Samsung apologizes for Galaxy Note 7 recall

This week Samsung issued an apology to the public for the first wave of Galaxy Note 7 devices sold with a battery defect. Samsung was represented by Tim Baxter, president and chief operating officer for Samsung Electronics America, who suggested that the company has already exchanged some 130,000 Galaxy Note 7 units which, if we're reading this Consumer Product Safety Commission report correctly, means there are "about" 870,000 Galaxy Note 7 units still in consumer hands with potential to overheat and catch fire.

That's a crazy large number, if it wasn't clear – this is not the sort of thing smartphone users should be sleeping on. Literally. Charging one's Galaxy Note 7 (from this first wave of devices sold) could result in the device overheating while charging at night, setting itself on fire without warning.

DO THIS NOW: Return your Galaxy Note 7 immediately, post-haste, this instant!

The official recall report from the Consumer Product Safety Commission makes very clear that the hazard includes "The lithium-ion battery in the Galaxy Note7 smartphones [which can] can overheat and catch fire, posing a serious burn hazard to consumers."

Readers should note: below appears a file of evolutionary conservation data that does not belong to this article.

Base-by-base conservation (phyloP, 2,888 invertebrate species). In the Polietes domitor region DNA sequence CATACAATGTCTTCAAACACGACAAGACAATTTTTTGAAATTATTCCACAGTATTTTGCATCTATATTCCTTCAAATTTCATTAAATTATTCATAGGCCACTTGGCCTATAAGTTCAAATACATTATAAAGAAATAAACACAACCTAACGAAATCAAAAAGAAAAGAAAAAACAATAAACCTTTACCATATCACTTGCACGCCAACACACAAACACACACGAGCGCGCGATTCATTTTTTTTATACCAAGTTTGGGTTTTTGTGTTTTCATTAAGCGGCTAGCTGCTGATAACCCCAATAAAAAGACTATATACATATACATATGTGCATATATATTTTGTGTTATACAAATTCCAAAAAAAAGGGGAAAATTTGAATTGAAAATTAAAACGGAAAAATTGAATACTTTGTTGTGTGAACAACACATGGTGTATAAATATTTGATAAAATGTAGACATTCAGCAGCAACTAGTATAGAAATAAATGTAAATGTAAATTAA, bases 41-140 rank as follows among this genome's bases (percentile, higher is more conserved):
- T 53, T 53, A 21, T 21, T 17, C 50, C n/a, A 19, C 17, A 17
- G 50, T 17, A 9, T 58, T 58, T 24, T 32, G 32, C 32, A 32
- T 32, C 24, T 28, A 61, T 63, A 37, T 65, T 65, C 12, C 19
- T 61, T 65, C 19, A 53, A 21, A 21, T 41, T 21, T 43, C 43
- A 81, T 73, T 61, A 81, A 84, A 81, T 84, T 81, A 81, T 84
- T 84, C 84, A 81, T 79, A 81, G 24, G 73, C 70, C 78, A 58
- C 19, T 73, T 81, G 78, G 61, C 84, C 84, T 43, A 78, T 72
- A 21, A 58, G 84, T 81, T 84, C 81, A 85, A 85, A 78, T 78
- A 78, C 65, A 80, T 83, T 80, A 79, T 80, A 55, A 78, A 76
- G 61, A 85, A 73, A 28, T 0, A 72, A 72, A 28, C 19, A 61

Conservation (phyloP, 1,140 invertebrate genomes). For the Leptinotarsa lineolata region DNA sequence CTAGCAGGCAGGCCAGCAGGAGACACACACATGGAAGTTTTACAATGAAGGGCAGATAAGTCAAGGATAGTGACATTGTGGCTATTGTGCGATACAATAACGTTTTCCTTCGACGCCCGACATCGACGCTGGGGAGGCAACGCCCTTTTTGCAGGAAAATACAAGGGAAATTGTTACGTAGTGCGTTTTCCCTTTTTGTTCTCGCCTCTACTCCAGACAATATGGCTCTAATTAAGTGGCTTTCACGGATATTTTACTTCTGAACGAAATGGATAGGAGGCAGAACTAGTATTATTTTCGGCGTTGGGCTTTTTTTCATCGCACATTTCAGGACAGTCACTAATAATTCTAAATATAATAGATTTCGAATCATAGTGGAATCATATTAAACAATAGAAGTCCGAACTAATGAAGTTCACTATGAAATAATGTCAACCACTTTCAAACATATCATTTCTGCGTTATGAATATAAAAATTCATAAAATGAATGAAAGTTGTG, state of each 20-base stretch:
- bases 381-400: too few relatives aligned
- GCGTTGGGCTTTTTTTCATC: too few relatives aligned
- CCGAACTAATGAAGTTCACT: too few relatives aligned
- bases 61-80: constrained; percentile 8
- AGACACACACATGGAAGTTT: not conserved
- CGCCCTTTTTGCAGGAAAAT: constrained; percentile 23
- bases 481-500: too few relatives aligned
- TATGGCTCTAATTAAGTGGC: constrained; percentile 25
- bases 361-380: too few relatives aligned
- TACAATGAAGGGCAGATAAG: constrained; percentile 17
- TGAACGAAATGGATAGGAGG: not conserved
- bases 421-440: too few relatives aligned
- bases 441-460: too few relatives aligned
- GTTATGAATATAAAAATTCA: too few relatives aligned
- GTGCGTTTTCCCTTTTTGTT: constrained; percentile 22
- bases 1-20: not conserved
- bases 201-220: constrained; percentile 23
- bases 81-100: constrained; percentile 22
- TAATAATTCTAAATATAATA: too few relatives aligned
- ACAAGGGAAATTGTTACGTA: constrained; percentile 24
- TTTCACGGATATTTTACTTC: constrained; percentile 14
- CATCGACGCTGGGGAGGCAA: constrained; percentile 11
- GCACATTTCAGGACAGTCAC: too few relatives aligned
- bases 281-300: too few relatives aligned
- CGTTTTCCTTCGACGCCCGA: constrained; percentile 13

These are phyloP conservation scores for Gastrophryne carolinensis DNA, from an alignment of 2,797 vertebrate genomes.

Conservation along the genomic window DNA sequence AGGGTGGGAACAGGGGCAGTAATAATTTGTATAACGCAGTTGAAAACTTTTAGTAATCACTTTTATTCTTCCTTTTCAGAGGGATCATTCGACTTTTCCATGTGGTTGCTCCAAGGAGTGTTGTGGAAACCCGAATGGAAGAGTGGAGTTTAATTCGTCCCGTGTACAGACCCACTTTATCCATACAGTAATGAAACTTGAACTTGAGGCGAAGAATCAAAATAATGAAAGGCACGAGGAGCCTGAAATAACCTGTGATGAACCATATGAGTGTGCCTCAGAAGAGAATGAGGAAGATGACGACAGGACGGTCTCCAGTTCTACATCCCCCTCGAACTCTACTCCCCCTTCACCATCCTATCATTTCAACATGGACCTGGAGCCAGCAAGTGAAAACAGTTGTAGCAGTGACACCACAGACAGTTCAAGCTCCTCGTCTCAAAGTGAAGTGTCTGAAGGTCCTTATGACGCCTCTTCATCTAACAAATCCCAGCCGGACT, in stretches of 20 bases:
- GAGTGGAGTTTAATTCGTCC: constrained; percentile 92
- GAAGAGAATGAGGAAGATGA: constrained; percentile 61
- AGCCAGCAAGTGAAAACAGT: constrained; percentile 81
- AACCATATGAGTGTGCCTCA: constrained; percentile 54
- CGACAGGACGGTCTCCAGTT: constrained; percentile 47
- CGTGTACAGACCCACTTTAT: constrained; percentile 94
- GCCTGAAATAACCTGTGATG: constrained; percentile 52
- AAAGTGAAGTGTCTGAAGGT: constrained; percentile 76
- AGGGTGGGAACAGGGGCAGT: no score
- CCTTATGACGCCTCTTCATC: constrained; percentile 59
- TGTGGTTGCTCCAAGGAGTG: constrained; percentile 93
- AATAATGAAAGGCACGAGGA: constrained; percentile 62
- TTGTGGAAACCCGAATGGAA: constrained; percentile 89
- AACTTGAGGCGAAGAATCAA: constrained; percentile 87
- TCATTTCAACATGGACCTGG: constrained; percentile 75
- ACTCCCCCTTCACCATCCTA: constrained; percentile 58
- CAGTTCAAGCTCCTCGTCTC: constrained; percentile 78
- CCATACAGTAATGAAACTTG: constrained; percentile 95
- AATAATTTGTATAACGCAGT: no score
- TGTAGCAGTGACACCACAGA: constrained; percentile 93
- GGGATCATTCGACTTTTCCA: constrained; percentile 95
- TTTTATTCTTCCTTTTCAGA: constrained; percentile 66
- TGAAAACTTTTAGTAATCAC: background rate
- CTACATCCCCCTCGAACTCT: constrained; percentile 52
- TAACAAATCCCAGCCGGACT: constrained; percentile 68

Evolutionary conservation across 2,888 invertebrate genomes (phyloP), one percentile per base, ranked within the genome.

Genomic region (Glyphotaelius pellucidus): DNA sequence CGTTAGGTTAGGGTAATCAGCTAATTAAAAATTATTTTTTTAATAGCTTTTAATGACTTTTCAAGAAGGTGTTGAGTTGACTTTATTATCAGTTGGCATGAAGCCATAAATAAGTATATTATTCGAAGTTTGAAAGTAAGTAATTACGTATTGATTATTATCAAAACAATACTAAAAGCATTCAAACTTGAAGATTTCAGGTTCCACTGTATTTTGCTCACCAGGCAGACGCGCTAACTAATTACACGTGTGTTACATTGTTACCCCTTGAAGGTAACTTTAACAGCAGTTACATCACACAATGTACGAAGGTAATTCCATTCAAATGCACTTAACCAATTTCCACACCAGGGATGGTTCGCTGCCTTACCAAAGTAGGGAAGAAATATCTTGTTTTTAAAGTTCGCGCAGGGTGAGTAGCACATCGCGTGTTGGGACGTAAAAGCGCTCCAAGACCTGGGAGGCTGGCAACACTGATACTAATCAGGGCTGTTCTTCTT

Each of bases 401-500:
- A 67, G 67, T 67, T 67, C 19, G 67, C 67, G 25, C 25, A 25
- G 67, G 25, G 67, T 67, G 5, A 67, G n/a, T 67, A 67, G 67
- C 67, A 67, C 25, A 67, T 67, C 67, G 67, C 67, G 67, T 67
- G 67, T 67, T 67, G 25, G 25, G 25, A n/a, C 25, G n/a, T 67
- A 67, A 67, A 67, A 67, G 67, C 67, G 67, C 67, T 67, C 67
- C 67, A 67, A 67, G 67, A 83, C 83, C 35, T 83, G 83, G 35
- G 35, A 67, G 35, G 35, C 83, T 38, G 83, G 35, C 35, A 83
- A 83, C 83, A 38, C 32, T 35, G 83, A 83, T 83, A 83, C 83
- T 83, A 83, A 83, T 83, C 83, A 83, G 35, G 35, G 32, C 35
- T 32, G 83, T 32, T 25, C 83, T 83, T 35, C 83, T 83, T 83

This report was made in conjunction with similar commissions in Mexico and Canada. This report also makes clear that "Samsung has received 92 reports of the batteries overheating in the U.S., including 26 reports of burns and 55 reports of property damage, including fires in cars and a garage."

Late yesterday (after the Consumer Product Safety Commission release) came an order from the US Department of Transportation which said the following:

Individuals may only travel by aircraft with a Samsung Galaxy Note 7 smartphone device subject to the CPSC recall if they comply with the following instructions:

• Turn off the device;

• Disconnect the device from any charging equipment;

• Disable all applications that could inadvertently activate the phone (e.g. alarm clock);

• Protect the power switch to prevent the phone from being unintentionally activated or turned-on; and

• Keep the device in carry-on baggage or on their person, and do not place in checked baggage

Above is the video apology issued by Samsung through their News Channel, re-hosted on YouTube.